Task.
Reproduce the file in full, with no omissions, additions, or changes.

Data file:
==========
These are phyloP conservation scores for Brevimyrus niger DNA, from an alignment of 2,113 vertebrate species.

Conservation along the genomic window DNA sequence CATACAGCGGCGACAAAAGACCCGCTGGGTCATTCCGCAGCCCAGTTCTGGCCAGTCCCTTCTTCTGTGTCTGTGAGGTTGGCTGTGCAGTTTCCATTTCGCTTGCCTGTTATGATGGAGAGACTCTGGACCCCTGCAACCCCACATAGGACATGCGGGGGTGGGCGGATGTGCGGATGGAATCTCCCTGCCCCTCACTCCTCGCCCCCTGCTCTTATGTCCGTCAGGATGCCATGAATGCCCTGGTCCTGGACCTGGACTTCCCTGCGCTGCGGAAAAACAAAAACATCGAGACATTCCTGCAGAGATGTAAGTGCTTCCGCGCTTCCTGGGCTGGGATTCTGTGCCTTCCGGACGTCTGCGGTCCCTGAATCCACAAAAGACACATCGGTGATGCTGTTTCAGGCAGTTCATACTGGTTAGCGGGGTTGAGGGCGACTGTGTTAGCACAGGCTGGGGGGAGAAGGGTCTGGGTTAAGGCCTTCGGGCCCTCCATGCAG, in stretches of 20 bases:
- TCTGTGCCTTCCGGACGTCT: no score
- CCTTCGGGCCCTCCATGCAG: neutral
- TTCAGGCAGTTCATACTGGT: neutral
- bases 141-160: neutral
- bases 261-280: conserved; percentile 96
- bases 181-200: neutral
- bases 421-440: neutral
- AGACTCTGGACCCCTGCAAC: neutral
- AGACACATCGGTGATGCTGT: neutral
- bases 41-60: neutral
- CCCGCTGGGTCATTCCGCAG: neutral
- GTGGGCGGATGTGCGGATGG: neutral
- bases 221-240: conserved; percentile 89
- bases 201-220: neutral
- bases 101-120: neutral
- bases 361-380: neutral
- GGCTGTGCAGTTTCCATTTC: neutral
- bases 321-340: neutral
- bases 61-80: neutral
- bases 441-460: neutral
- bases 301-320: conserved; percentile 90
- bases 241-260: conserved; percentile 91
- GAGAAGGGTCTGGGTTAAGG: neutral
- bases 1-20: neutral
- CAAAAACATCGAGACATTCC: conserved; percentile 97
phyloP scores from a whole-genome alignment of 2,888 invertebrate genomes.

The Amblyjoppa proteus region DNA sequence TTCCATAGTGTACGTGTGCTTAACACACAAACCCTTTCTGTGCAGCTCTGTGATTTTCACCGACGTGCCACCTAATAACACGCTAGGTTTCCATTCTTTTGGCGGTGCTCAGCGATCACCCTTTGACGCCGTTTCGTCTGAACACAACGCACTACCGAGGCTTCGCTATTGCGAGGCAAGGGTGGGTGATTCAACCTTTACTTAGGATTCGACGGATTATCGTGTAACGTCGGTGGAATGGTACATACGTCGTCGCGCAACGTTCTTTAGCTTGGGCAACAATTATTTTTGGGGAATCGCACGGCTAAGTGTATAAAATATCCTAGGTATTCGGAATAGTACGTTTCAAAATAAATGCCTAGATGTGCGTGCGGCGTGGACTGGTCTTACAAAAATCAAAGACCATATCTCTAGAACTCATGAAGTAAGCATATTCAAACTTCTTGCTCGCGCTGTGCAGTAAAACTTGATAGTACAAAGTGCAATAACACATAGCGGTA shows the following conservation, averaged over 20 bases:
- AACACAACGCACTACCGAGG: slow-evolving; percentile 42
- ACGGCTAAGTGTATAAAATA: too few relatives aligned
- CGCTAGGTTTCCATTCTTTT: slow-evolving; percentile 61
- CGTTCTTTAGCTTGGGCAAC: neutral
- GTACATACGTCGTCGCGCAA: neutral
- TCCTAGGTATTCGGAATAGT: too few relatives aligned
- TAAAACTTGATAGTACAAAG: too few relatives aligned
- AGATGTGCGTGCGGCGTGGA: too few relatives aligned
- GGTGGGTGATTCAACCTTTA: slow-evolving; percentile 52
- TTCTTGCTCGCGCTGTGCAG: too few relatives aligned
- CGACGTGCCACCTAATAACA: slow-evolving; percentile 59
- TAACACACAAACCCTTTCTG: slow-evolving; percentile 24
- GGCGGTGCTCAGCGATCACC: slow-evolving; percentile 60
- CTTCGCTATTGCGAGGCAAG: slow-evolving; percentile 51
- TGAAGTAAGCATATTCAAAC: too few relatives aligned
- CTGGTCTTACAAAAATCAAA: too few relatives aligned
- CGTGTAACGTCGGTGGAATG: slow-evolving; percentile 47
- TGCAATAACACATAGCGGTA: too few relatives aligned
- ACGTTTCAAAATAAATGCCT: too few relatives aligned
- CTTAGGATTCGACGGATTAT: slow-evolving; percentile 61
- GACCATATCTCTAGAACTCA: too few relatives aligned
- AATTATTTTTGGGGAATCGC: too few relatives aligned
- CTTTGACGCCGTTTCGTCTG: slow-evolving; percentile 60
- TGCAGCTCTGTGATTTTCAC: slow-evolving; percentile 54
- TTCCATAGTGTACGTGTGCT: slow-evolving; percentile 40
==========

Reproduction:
These are phyloP conservation scores for Brevimyrus niger DNA, from an alignment of 2,113 vertebrate species.

Conservation along the genomic window DNA sequence CATACAGCGGCGACAAAAGACCCGCTGGGTCATTCCGCAGCCCAGTTCTGGCCAGTCCCTTCTTCTGTGTCTGTGAGGTTGGCTGTGCAGTTTCCATTTCGCTTGCCTGTTATGATGGAGAGACTCTGGACCCCTGCAACCCCACATAGGACATGCGGGGGTGGGCGGATGTGCGGATGGAATCTCCCTGCCCCTCACTCCTCGCCCCCTGCTCTTATGTCCGTCAGGATGCCATGAATGCCCTGGTCCTGGACCTGGACTTCCCTGCGCTGCGGAAAAACAAAAACATCGAGACATTCCTGCAGAGATGTAAGTGCTTCCGCGCTTCCTGGGCTGGGATTCTGTGCCTTCCGGACGTCTGCGGTCCCTGAATCCACAAAAGACACATCGGTGATGCTGTTTCAGGCAGTTCATACTGGTTAGCGGGGTTGAGGGCGACTGTGTTAGCACAGGCTGGGGGGAGAAGGGTCTGGGTTAAGGCCTTCGGGCCCTCCATGCAG, in stretches of 20 bases:
- TCTGTGCCTTCCGGACGTCT: no score
- CCTTCGGGCCCTCCATGCAG: neutral
- TTCAGGCAGTTCATACTGGT: neutral
- bases 141-160: neutral
- bases 261-280: conserved; percentile 96
- bases 181-200: neutral
- bases 421-440: neutral
- AGACTCTGGACCCCTGCAAC: neutral
- AGACACATCGGTGATGCTGT: neutral
- bases 41-60: neutral
- CCCGCTGGGTCATTCCGCAG: neutral
- GTGGGCGGATGTGCGGATGG: neutral
- bases 221-240: conserved; percentile 89
- bases 201-220: neutral
- bases 101-120: neutral
- bases 361-380: neutral
- GGCTGTGCAGTTTCCATTTC: neutral
- bases 321-340: neutral
- bases 61-80: neutral
- bases 441-460: neutral
- bases 301-320: conserved; percentile 90
- bases 241-260: conserved; percentile 91
- GAGAAGGGTCTGGGTTAAGG: neutral
- bases 1-20: neutral
- CAAAAACATCGAGACATTCC: conserved; percentile 97
phyloP scores from a whole-genome alignment of 2,888 invertebrate genomes.

The Amblyjoppa proteus region DNA sequence TTCCATAGTGTACGTGTGCTTAACACACAAACCCTTTCTGTGCAGCTCTGTGATTTTCACCGACGTGCCACCTAATAACACGCTAGGTTTCCATTCTTTTGGCGGTGCTCAGCGATCACCCTTTGACGCCGTTTCGTCTGAACACAACGCACTACCGAGGCTTCGCTATTGCGAGGCAAGGGTGGGTGATTCAACCTTTACTTAGGATTCGACGGATTATCGTGTAACGTCGGTGGAATGGTACATACGTCGTCGCGCAACGTTCTTTAGCTTGGGCAACAATTATTTTTGGGGAATCGCACGGCTAAGTGTATAAAATATCCTAGGTATTCGGAATAGTACGTTTCAAAATAAATGCCTAGATGTGCGTGCGGCGTGGACTGGTCTTACAAAAATCAAAGACCATATCTCTAGAACTCATGAAGTAAGCATATTCAAACTTCTTGCTCGCGCTGTGCAGTAAAACTTGATAGTACAAAGTGCAATAACACATAGCGGTA shows the following conservation, averaged over 20 bases:
- AACACAACGCACTACCGAGG: slow-evolving; percentile 42
- ACGGCTAAGTGTATAAAATA: too few relatives aligned
- CGCTAGGTTTCCATTCTTTT: slow-evolving; percentile 61
- CGTTCTTTAGCTTGGGCAAC: neutral
- GTACATACGTCGTCGCGCAA: neutral
- TCCTAGGTATTCGGAATAGT: too few relatives aligned
- TAAAACTTGATAGTACAAAG: too few relatives aligned
- AGATGTGCGTGCGGCGTGGA: too few relatives aligned
- GGTGGGTGATTCAACCTTTA: slow-evolving; percentile 52
- TTCTTGCTCGCGCTGTGCAG: too few relatives aligned
- CGACGTGCCACCTAATAACA: slow-evolving; percentile 59
- TAACACACAAACCCTTTCTG: slow-evolving; percentile 24
- GGCGGTGCTCAGCGATCACC: slow-evolving; percentile 60
- CTTCGCTATTGCGAGGCAAG: slow-evolving; percentile 51
- TGAAGTAAGCATATTCAAAC: too few relatives aligned
- CTGGTCTTACAAAAATCAAA: too few relatives aligned
- CGTGTAACGTCGGTGGAATG: slow-evolving; percentile 47
- TGCAATAACACATAGCGGTA: too few relatives aligned
- ACGTTTCAAAATAAATGCCT: too few relatives aligned
- CTTAGGATTCGACGGATTAT: slow-evolving; percentile 61
- GACCATATCTCTAGAACTCA: too few relatives aligned
- AATTATTTTTGGGGAATCGC: too few relatives aligned
- CTTTGACGCCGTTTCGTCTG: slow-evolving; percentile 60
- TGCAGCTCTGTGATTTTCAC: slow-evolving; percentile 54
- TTCCATAGTGTACGTGTGCT: slow-evolving; percentile 40